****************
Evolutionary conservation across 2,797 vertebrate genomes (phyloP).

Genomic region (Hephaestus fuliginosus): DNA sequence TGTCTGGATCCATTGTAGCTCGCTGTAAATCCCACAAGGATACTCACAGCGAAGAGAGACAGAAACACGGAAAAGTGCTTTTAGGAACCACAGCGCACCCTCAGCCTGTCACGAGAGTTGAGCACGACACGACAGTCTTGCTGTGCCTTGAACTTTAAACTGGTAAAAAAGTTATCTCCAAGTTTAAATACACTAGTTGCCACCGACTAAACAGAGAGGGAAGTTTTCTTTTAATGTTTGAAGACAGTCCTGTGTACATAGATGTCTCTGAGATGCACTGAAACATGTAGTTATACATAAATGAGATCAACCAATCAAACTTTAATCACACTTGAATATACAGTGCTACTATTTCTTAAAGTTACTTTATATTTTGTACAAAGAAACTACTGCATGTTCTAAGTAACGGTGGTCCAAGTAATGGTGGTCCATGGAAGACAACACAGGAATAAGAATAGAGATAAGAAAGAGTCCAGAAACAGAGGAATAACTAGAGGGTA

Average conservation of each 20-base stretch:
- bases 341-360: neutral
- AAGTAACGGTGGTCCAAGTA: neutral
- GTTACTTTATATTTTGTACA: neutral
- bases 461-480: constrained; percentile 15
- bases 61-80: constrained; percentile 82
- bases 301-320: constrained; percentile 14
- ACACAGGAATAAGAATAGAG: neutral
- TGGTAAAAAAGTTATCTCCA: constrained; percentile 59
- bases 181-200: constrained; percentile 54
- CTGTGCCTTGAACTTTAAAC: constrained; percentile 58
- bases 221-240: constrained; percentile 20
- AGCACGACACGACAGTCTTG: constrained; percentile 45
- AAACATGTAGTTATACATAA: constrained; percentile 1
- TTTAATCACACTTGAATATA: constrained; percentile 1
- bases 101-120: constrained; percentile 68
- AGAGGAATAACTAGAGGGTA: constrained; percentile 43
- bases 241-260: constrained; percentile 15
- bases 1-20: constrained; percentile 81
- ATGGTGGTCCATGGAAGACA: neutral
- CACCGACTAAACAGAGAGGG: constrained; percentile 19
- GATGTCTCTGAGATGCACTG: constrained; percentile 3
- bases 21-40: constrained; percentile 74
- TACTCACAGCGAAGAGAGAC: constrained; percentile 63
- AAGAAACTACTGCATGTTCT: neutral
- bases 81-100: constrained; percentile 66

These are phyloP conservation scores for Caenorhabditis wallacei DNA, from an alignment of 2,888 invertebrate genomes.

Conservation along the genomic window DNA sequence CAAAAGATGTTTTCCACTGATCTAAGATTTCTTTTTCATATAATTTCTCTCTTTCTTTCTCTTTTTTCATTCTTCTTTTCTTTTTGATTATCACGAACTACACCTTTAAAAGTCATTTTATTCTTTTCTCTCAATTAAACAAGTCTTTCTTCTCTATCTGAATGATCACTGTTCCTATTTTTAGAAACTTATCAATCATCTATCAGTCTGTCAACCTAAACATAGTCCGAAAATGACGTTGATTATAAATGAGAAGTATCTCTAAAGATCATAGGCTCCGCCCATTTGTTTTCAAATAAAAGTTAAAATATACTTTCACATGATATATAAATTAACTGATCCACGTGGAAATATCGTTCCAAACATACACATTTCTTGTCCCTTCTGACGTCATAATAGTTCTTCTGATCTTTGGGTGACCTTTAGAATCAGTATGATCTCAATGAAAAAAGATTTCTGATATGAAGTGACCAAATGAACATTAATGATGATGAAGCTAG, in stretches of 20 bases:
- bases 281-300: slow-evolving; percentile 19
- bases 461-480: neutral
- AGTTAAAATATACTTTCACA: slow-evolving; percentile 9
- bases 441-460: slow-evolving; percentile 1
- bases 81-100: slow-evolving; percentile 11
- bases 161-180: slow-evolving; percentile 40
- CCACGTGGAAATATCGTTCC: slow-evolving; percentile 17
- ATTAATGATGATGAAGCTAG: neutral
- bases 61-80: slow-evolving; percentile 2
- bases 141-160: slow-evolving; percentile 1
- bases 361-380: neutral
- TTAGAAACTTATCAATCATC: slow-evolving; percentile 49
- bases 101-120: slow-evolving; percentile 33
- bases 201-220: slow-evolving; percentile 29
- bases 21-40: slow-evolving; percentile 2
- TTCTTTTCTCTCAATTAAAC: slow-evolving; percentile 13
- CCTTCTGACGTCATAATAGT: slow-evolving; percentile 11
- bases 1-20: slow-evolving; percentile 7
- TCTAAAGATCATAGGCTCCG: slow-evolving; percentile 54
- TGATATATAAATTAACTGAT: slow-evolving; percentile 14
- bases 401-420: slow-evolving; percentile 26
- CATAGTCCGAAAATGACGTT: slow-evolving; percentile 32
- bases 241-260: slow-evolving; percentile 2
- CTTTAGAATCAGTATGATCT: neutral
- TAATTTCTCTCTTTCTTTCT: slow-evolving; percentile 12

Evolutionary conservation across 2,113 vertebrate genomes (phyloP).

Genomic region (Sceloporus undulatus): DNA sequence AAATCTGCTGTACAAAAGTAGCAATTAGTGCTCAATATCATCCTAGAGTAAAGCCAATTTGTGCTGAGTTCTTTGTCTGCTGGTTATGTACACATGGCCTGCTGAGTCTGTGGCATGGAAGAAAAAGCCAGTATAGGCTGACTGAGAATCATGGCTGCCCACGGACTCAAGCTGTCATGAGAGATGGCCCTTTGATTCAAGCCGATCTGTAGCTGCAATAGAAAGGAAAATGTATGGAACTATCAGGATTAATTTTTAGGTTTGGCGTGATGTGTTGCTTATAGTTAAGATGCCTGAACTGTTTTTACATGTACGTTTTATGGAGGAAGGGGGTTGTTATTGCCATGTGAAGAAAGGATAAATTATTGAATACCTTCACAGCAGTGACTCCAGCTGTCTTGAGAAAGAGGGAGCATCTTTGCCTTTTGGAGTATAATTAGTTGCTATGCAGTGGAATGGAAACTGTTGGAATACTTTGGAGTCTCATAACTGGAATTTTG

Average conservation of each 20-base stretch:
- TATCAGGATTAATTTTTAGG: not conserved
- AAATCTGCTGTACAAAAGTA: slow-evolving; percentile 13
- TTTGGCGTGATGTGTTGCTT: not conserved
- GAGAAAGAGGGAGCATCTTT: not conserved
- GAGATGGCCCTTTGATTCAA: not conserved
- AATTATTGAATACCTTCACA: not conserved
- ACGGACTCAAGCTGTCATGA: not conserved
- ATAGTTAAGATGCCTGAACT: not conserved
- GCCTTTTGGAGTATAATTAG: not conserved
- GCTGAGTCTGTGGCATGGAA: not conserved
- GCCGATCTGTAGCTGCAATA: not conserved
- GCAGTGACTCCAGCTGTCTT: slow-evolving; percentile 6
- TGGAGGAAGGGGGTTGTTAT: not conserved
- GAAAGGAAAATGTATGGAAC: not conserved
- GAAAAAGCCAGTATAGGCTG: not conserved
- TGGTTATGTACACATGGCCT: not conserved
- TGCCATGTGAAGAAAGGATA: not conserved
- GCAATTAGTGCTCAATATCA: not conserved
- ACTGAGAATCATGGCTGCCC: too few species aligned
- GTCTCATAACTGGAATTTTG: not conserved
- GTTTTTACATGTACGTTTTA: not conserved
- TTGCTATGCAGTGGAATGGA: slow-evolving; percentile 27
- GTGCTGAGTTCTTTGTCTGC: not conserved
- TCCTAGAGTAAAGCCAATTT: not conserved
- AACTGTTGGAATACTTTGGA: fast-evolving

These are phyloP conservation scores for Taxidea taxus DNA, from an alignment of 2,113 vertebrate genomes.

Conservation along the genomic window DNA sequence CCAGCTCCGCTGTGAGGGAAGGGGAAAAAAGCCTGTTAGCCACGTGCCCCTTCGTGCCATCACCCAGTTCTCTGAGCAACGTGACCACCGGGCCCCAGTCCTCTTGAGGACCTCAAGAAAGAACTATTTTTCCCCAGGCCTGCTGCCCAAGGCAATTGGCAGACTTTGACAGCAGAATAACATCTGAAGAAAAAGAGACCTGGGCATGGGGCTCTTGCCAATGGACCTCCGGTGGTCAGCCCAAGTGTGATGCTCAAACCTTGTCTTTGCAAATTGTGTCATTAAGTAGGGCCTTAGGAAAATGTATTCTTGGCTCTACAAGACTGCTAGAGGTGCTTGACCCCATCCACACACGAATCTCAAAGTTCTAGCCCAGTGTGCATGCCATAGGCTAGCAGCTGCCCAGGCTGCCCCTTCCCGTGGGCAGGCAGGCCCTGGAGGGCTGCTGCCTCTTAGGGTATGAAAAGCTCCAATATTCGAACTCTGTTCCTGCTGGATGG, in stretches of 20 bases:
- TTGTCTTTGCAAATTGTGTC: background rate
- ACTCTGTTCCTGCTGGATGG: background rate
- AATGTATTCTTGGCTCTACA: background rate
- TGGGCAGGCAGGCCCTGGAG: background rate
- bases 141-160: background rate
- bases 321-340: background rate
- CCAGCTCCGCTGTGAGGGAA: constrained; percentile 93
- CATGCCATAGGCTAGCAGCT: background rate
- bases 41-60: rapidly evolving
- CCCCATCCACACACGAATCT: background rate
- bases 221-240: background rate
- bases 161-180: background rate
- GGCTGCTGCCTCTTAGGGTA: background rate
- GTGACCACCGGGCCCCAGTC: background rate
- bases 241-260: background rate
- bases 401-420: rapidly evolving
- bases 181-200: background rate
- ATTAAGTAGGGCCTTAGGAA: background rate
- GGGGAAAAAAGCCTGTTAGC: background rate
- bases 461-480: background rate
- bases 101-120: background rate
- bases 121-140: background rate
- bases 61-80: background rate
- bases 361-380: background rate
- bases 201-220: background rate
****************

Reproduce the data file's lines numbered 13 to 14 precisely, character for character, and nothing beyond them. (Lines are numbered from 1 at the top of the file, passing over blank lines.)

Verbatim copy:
- CTGTGCCTTGAACTTTAAAC: constrained; percentile 58
- bases 221-240: constrained; percentile 20